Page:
Return to the Herbs Forum | Post a Follow-Up

 o
growing indoor herbs for a restaurant in winter

Posted by sgrogly 6b (My Page) on
Mon, Oct 15, 12 at 11:09

Hi
I'm new to the site and I was hoping to find out about growing Basil, Oregano, and Parsley indoors for the winter to supply my husband's pizzeria. Help with light, water requirements, and temperature would be greatly appreciated.


Follow-Up Postings:

 o
RE: growing indoor herbs for a restaurant in winter

How much of these herbs does your husband use fresh per week?

Once while picking up food from a local thai restuarant I was greeted by the most wonderful smell. Since the dinner rush hadn't started yet, the ladies were sitting around a table sorting through a tremendous pile of thai basil. The aroma was wonderful and perfumed the entire restaurant. I commented on this and also asked the owner how much of the basil they go through in a week. He said they get 80lbs of it each week from Hawaii. Wow. That is a lot of basil and that would need a lot of growing space.

Now, I'm guessing your husband doesn't go through 80 lbs in the course of a week, but I can't imagine you'll grow enough to keep up with demands - especially indoors since these herbs are going to hate it there. Lighting would absolutely be required along with lots of space. Since lighting isn't cheap, I can't imagine you'll be saving any money. In fact, it will most likely be more costly if you factor the lighting cost, electricity, etc. in.

My suggestion, help out in the normal summer growing season by supplying fresh herbs you grow outside. In fact, grow LOTS of oregano. That is a cake walk to grow and dry - which is probably how your husband uses that one. Dry enough, you might be able to supply that one year round. The others are probably used fresh and so only a crop you could help with in the summer/fall.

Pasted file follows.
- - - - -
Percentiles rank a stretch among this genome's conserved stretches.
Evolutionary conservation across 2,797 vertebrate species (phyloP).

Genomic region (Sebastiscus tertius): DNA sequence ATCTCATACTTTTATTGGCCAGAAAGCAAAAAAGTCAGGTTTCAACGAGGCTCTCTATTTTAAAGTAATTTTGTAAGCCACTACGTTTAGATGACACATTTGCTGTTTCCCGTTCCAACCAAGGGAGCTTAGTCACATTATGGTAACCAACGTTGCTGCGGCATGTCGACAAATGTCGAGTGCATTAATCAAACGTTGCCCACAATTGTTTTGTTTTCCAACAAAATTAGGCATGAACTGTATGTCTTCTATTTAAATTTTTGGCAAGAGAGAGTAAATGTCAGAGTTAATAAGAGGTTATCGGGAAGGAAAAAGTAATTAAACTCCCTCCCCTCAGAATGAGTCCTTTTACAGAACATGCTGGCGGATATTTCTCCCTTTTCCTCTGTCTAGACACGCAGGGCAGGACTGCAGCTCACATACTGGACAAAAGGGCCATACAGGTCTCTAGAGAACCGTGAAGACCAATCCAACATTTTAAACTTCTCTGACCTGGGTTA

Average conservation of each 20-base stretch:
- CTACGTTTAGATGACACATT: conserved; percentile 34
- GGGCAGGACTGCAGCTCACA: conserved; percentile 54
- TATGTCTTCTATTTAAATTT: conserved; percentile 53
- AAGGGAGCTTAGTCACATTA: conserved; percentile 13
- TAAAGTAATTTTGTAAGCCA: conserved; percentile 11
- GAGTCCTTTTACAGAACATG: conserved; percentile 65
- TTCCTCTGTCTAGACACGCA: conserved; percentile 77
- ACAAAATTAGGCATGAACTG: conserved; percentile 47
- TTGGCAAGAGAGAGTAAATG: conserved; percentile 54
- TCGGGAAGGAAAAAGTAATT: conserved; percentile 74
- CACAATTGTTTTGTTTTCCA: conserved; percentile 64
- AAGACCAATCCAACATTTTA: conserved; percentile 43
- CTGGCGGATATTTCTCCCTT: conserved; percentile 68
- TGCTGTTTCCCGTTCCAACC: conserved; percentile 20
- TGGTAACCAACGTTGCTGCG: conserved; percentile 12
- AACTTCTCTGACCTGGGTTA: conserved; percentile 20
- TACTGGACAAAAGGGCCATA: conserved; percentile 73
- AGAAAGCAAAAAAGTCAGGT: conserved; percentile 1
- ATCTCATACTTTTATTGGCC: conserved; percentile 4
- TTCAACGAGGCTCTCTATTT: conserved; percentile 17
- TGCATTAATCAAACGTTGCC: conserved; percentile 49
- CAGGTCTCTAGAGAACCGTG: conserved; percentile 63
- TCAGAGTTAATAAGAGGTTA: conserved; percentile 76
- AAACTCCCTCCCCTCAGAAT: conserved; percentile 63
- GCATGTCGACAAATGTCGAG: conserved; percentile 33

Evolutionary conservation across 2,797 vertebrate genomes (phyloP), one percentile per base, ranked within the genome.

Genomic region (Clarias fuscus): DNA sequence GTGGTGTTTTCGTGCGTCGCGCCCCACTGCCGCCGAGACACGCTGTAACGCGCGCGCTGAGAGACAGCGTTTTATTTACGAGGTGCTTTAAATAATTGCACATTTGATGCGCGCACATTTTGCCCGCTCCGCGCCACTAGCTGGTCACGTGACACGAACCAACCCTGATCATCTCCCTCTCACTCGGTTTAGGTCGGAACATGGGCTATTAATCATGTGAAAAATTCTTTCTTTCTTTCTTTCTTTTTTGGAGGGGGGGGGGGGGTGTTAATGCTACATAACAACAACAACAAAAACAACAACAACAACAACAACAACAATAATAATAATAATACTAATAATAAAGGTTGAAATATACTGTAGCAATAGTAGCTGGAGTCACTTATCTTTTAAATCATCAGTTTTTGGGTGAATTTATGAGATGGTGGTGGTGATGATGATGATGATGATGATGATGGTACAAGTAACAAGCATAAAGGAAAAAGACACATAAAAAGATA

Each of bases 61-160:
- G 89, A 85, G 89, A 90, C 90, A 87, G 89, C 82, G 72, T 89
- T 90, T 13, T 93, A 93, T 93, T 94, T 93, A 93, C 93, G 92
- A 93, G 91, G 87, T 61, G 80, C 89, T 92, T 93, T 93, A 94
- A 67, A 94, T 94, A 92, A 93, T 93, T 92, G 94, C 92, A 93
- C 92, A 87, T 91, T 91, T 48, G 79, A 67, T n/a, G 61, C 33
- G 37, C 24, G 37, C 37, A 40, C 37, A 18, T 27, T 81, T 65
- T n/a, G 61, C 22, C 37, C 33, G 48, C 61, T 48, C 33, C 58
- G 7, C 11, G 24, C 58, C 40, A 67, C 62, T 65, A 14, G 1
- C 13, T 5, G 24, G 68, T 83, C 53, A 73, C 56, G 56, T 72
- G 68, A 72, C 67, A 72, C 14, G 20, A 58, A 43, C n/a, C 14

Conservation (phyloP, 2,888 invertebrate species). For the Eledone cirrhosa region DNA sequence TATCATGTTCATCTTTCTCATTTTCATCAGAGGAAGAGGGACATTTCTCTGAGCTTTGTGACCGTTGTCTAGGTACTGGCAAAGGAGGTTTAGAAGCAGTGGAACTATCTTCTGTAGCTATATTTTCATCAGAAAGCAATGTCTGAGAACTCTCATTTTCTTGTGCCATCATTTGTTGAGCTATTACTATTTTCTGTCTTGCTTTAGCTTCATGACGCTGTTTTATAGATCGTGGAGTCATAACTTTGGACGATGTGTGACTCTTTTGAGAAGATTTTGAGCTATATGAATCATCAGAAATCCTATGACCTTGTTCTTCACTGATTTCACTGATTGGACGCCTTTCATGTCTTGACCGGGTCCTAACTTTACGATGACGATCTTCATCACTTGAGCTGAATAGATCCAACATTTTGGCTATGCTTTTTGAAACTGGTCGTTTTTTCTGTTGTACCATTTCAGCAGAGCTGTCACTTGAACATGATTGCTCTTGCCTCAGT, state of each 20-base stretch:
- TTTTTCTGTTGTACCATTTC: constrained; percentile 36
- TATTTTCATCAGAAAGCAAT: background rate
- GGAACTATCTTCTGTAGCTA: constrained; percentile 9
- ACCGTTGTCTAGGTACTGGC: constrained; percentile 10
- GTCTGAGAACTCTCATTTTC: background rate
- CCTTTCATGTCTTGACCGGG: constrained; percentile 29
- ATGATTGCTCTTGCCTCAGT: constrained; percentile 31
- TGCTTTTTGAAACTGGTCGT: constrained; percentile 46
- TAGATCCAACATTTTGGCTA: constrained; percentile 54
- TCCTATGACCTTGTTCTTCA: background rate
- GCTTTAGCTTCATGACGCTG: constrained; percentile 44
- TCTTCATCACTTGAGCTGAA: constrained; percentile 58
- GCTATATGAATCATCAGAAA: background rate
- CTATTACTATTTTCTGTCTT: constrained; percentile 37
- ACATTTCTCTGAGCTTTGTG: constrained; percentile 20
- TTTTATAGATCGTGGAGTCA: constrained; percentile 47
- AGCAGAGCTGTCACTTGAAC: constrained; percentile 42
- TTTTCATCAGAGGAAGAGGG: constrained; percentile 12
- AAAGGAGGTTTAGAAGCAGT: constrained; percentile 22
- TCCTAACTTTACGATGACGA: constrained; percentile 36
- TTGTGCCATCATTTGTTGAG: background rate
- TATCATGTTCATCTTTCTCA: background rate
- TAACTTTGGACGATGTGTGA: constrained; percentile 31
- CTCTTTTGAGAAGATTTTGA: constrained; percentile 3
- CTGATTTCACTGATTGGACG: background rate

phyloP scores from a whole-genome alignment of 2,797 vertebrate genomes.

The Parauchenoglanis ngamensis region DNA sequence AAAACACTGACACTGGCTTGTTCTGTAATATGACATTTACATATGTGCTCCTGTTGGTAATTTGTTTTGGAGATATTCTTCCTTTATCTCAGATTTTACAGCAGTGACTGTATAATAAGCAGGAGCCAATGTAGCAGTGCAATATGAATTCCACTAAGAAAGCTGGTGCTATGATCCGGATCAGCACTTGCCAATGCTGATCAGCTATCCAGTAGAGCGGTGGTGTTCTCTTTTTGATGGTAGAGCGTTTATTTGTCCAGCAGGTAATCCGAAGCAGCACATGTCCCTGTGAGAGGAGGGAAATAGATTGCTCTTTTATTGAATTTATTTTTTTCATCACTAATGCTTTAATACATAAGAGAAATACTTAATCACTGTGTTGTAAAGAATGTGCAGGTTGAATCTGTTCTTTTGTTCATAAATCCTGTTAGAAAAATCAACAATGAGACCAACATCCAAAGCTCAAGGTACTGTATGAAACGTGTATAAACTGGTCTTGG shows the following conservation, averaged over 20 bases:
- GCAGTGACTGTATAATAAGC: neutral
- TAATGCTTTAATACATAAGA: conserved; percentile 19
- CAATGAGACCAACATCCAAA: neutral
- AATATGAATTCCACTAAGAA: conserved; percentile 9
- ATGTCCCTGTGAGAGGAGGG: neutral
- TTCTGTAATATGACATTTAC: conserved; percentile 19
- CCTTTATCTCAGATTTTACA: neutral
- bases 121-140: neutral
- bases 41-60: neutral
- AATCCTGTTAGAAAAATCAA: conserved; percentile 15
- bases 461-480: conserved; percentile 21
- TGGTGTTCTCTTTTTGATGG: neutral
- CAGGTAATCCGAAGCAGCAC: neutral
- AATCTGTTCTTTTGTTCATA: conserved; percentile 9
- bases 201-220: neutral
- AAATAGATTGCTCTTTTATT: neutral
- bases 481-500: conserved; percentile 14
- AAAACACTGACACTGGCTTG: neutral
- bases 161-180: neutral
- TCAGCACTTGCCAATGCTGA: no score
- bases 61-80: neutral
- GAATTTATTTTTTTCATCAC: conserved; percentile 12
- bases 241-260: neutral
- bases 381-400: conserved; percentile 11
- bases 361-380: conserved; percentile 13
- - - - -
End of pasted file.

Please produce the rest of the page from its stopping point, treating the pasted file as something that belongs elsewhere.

FataMorgana


 o
RE: growing indoor herbs for a restaurant in winter

I can only assume that you have a greenhouse? It takes a LOT of plant material to produce enough edible foliage to keep a kitchen going for even a few days. Unless your husband is only selling 3 or 4 pizzas a night. :-(


 o
RE: growing indoor herbs for a restaurant in winter

I currently have 25 oregano plants, 25 basil plants and 25 parsley plants growing in 1 gallon pots. The parsely and oregano are doing really well but the basil is looking very tired. The oregano in the garden is still doing well, the rabbits ate the parsely, and the basil is pretty much dead. My plan is to start new plants from seed evey week in the 1 gallon pots, and keep them in an unheated greenhouse, no artificial light available. I'm guessing that I'll have to start the seedlings in a warmer environment though. As for the amount of basil my husband goes through, we've never figured that out because it was so readily available all summer. Any thoughts?


 o
RE: growing indoor herbs for a restaurant in winter